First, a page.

Your audience will determine what type of content you and the influencer agree to create. It’s important to discover what type of content your audience will be more receptive to, whether that be a longer-style video such as a vlog or product demo, a hashtag challenge on TikTok, an Instagram story, or more.
Equally important is to pick an influencer with a similar audience to your target audience. This is crucial because an influencer’s followers can easily deduce when an influencer is posting just for the money and doesn’t actually believe in the brand — and followers aren’t afraid to call out this deception. Ensure your influencer’s values are aligned with your brand’s and that their own personal brand is well-matched to your own. It’s important to choose influencers that align with the message and mission of your brand so they can be genuine, rather than someone who has to mold themselves to fit your brand and appear inauthentic as a result.
3. Find your influencer
There are different ways to go about finding influencers:
- Using an influencer marketplace tool like Tagger Media, Izea, Upfluence, etc
- Using your chosen platform’s marketplace for influencers, if applicable (i.e. TikTok creator hub)
- Going through hashtags and content on the platform of your choice to see who organically posts about your brand
- Manually searching for keywords on your platform of choice
It may seem surprising, but the more subscribers or followers someone has doesn’t always necessarily mean you’ll get more app downloads or make more sales. In fact, this study about the effectiveness of YouTube influencers on driving app downloads showed that there was no correlation between downloads and a YouTuber’s number of subscribers or the number of views per video! Instead of focusing purely on an influencer’s follower count, also look at how relevant your content/strategy is to your target audience and how much the influencer engages with their audience. Make sure that they post authentic content that resonates with their brand, and guage their level of engagement with their audience. Do they respond to comments? Post engaging content like polls or questions? You want an influencer with a decent reputation and a track record of good engagement.
4. Set up deep-linked referrals to track and attribute influencer activity
Spending on an influencer campaign without measuring or understanding campaign performance is like throwing money into the dark, which is why it’s important to track downloads or in-app purchases that come from different influencer links. Alarmingly, marketers have traditionally struggled to measure influencer performance: 78% of companies indicate measuring and improving ROI is a primary concern working with influencers. Don’t let this be you!
To measure performance and ROI, use deep linked referrals to tie back conversions and events to specific influencers. Have your influencer place a referral link in their video description, photo caption, Instagram story, etc that directly brings users to your app or in-app product. You should track everything from shares, to clicks and installs driven by every influencer – whether the influencers are users sharing your app with friends or industry influencers that you are paying to promote your product. The cherry on top? No need for promo codes, they’re already automatically applied when the user clicks the link and goes into your app.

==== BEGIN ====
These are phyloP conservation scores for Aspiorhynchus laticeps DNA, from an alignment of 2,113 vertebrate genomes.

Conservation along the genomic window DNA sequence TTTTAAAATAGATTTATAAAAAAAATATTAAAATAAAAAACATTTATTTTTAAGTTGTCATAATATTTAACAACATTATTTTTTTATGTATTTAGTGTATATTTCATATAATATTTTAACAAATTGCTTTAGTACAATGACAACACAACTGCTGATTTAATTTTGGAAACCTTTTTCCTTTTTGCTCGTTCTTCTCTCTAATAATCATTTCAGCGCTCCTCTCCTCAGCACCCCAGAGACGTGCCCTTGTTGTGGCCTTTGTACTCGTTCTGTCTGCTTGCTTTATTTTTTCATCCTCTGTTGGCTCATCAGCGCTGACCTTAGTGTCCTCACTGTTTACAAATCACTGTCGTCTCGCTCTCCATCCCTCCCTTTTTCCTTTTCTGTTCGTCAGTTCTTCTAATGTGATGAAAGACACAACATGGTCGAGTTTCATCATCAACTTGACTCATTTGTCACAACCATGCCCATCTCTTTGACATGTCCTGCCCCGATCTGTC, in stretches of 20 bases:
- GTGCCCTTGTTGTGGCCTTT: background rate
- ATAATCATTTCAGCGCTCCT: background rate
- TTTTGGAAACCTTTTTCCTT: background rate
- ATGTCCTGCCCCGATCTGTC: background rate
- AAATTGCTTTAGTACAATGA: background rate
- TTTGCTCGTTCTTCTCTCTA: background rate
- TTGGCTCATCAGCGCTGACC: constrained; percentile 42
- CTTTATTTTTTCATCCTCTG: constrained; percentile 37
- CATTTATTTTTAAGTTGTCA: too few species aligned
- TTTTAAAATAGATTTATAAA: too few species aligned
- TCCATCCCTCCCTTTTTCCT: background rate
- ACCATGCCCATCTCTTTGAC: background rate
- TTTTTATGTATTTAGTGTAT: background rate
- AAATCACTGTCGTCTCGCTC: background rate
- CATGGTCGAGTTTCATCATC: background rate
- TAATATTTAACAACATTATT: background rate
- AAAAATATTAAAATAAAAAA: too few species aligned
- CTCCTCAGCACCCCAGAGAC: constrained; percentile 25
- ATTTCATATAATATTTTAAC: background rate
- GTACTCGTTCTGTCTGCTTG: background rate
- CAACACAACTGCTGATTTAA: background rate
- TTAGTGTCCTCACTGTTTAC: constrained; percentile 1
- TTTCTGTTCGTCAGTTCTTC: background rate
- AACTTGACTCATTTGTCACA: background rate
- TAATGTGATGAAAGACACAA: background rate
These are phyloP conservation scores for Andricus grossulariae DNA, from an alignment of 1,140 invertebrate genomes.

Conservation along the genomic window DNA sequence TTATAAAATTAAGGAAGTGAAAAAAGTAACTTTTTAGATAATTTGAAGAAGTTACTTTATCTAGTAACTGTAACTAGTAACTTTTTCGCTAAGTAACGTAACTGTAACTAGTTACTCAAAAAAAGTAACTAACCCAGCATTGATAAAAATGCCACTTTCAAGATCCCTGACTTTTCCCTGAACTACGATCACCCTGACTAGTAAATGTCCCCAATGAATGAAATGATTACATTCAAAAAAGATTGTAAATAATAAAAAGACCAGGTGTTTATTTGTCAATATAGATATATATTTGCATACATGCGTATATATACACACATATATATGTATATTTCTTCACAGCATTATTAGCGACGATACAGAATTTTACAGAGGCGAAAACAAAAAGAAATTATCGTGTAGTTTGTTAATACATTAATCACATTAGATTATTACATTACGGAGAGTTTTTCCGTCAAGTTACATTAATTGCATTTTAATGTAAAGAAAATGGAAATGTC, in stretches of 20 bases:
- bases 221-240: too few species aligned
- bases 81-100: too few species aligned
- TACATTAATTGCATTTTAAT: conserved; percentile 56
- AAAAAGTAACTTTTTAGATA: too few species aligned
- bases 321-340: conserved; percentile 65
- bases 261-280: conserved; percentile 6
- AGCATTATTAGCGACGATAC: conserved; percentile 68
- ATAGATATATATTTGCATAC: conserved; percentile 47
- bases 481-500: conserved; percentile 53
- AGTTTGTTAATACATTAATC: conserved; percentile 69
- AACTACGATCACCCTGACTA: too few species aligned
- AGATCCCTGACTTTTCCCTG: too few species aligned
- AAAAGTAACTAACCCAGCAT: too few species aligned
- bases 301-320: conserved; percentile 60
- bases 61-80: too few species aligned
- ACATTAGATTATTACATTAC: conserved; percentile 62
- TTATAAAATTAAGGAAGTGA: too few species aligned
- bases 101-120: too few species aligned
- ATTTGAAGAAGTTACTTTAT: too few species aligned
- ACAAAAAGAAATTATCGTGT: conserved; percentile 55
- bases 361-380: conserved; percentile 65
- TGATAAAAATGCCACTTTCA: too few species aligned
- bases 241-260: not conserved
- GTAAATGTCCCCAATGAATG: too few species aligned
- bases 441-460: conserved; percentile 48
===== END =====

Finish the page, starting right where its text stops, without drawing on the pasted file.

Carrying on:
With deep linked influencer campaigns, not only will users be taken to the right place within your app from a link, but installs and conversions will be accurately attributed across platforms, channels, and devices. This way, you’ll be able to see which influencer campaigns are driving the most down-funnel conversions beyond just install — so you can continuously optimize and maximize your return.
Take a look at this example from rewardStyle:
By using Branch links for every influencer, rewardStyle saw a huge lift in engagement and conversions. This method allowed them to track their conversions from sharing to purchase, and to track the results back to individual influencers.
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4. Measure virality with the K-factor
The k-factor is a measurement used to describe the “growth rate of websites, apps, or a customer base” — essentially, it directly measures virality. It specifically measures how many new users are generated from one existing user, so it’s a great way to measure the effectiveness of your referral and influencer campaigns. It can be calculated by the following formula:
K = i * c, where:
- i= number of total shares sent by your users (ex. If you have 1 user who shares to 5 friends, i = 5)
- c= average conversion rate of those shares (ex. If 1 of those 5 friends download the app, c = .2)
So k in this case = 5 x .2, which is 1. This essentially means that every new user you gain will bring in an average of 1 more user. Higher k values indicate higher virality.
Here’s a diagram that further explains virality:
The double viral loop indicates that once a new user joins because of a referral, invite, or share from an existing user or influencer, when the original user is notified, they are likely to re-engage with your app and share again.
There you have it — a basic outline to help you get started with setting up and measuring an influencer marketing campaign. Follow these tips to better understand the results of your influencer campaigns and track every dollar, and to help choose the right influencer and platform to showcase your brand. To learn even more influencer marketing trends and dive deeper into best practices, download our whitepaper: 10 Influencer Marketing Trends to Maximize App Growth and Revenue. Keep growing!